"Now, you have a whole new generation of young people embracing it. Since the movie ('Miracle') came out 10 years ago, it's sort of frozen in time."

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Regardless of age, what hasn't changed is the passionate reaction of those who want to talk about what the game means to them.

"It's not really a surprise when someone wants to ask about it. It's great. It's all positive," O'Callahan said. "It's been fun. It's fun talking about it for us.

"The Russians, when they talk about it, they're miserable. They don't want to remember it. It's the total opposite for us."

In a current "30 for 30" running on ESPN, told from the Soviet point of view, the players are generally sick of speaking about a game that is memorable for Americans, and so forgettable for the losers of that historic match.

"It's like a redo of 'Grumpy Old Men' when you hear them talk about," O'Callahan said with a laugh. "They all seem pretty bitter about it."

The U.S. team is short one member after the death of Bob Suter, who had a heart attack in September. Suter's jersey will be raised to the rafters Sunday in Herb Brooks Arena, which was known as the Olympic Fieldhouse in 1980.

                                                                                                                                                                                                                       
 

As part of "Hockey Day in America," which also features Caps-Flyers followed by Bruins-Blackhawks, NBC will look back at the game and the reunion at 11 a.m.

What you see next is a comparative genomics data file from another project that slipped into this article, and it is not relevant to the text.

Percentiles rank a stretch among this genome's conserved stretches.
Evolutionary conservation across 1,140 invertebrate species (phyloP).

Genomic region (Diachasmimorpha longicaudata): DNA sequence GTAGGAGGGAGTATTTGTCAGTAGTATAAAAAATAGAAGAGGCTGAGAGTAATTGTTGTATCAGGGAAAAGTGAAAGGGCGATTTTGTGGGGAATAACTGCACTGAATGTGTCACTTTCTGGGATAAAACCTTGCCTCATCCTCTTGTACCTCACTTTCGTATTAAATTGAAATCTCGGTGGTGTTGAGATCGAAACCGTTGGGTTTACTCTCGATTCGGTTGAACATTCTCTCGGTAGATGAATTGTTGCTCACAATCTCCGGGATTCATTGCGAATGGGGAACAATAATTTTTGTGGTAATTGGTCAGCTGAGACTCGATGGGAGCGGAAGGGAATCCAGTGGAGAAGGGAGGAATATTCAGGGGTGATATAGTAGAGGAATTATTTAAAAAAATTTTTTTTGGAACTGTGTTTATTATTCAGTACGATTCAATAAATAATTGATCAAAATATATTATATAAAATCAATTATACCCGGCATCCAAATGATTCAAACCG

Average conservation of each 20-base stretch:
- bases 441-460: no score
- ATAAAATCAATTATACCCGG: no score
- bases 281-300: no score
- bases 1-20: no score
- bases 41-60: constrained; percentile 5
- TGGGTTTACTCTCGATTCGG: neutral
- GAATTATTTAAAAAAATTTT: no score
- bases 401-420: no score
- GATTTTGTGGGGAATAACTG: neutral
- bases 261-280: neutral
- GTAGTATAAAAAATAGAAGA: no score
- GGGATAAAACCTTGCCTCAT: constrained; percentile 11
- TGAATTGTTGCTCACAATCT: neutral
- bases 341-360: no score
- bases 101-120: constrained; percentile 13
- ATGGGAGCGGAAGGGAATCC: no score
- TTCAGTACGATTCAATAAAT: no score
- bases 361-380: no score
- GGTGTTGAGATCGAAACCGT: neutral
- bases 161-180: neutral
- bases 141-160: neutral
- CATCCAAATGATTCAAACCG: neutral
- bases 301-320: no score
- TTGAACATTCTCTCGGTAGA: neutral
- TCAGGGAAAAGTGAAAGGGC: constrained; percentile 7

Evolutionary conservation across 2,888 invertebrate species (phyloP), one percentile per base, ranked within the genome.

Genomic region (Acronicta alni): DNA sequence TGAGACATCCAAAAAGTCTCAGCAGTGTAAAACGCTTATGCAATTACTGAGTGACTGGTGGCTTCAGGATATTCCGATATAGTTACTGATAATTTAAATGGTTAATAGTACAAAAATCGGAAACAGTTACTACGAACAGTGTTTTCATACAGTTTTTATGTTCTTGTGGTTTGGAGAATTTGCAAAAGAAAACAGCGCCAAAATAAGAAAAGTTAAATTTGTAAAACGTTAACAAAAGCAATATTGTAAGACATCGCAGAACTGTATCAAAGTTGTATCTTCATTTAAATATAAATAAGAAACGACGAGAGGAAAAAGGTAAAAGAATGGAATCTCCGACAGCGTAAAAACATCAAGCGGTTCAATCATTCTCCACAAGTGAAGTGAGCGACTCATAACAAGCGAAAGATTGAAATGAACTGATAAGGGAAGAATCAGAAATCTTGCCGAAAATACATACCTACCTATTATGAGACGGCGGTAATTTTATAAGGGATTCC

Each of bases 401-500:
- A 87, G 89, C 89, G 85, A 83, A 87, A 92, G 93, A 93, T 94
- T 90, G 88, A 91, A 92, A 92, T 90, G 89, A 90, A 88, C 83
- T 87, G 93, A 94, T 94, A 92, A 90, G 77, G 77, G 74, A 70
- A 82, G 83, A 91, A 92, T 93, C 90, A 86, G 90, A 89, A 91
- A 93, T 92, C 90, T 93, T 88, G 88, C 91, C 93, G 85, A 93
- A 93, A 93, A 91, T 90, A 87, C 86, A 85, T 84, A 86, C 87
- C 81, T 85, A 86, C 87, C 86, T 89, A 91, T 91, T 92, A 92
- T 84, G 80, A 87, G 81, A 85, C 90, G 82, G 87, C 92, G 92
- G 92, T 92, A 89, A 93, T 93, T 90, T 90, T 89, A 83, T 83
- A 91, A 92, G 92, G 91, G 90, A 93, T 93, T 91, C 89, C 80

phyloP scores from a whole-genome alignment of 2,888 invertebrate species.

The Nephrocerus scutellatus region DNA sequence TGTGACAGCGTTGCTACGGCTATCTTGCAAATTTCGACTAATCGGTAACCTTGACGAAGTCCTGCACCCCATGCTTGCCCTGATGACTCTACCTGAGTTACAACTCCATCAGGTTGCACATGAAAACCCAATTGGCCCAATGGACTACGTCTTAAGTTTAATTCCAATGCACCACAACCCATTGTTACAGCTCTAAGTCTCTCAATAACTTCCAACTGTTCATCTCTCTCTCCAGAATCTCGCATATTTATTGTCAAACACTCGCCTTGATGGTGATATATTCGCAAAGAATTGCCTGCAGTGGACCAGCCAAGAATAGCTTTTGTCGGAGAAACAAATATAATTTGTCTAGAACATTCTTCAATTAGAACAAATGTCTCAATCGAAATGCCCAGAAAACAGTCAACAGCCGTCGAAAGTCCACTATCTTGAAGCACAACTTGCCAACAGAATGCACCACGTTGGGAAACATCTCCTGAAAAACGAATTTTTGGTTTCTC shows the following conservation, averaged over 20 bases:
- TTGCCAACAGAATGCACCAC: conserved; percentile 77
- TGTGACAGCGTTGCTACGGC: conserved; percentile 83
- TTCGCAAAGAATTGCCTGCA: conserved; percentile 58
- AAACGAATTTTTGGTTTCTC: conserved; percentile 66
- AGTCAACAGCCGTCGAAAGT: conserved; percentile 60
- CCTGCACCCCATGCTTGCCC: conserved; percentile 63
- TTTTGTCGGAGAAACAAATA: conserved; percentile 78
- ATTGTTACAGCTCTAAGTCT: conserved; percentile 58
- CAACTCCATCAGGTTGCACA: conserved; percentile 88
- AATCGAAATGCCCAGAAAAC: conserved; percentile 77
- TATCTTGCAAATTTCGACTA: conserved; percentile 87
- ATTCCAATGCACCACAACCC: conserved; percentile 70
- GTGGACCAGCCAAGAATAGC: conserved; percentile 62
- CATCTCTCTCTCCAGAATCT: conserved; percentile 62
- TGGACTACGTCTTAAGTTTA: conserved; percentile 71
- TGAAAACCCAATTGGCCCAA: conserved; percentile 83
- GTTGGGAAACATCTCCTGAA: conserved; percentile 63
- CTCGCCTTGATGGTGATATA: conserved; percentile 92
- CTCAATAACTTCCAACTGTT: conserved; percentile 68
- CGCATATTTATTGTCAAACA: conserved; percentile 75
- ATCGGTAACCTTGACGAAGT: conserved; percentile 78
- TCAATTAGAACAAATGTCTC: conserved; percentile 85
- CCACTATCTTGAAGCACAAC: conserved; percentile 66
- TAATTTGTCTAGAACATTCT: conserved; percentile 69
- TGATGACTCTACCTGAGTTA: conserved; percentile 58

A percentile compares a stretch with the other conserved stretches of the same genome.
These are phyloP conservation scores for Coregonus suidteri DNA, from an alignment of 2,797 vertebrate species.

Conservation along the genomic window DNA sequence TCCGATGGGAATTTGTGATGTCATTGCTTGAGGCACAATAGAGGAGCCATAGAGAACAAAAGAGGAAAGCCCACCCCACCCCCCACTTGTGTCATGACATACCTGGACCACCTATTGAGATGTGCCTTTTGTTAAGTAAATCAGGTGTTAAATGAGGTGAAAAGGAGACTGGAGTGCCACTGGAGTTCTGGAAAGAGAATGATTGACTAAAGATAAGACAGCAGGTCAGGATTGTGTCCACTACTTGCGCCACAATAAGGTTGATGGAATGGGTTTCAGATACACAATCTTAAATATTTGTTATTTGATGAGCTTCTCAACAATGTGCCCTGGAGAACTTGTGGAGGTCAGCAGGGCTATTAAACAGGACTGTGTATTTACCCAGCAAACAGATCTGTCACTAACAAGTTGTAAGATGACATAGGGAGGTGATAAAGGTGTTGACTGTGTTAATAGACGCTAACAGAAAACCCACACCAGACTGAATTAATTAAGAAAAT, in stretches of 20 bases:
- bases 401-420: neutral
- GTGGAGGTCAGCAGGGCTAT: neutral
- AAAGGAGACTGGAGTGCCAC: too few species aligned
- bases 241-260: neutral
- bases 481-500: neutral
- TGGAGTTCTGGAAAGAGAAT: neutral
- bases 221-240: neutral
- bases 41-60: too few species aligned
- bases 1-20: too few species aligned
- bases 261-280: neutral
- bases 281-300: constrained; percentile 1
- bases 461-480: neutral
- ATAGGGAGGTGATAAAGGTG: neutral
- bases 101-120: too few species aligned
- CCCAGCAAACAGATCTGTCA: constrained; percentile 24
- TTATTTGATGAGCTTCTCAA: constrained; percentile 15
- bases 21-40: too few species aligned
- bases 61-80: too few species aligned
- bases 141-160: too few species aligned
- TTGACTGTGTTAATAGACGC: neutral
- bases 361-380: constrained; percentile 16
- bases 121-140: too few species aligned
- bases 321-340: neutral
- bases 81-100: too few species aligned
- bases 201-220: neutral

"It's like a bunch of old friends getting together. It's like we're still in the locker room," O'Callahan said. "But we're grown men now and we talk about different things, like who's on cholesterol medicine now.

"But it's always a great thing for us. Nothing but good memories. It's amazing the things people say to you. It's like they remember certain things in their lives, like where they were when the biggest historical events happened, and this is one of those things.

"To think we were a part of something so important to people, to have taken in the whole nation like that, it's very special."

And the Soviets believe it never would have occurred had they taken the U.S. seriously, which was difficult for them considering they had pounded the Americans two weeks before in an exhibition game at Madison Square Garden.

"I don't know about overconfidence, but maybe they were a little cocky," O'Callahan said. "They were such a great team, but they had been challenged in games in the previous round.

"Herbie kept saying they were beatable, so if they were overconfident they had no business being overconfident.

"For us, we were just thinking about keeping it close and having a shot late. They played pretty well, but we kept it close and we beat them. Looking back, we had some pretty good players on that team, so maybe they disrespected us.

"We had really good players. We deserved to win."

And they deserve every celebration they can get.

brozner@dailyherald.com

•Hear Barry Rozner on WSCR 670-AM and follow him @BarryRozner on Twitter.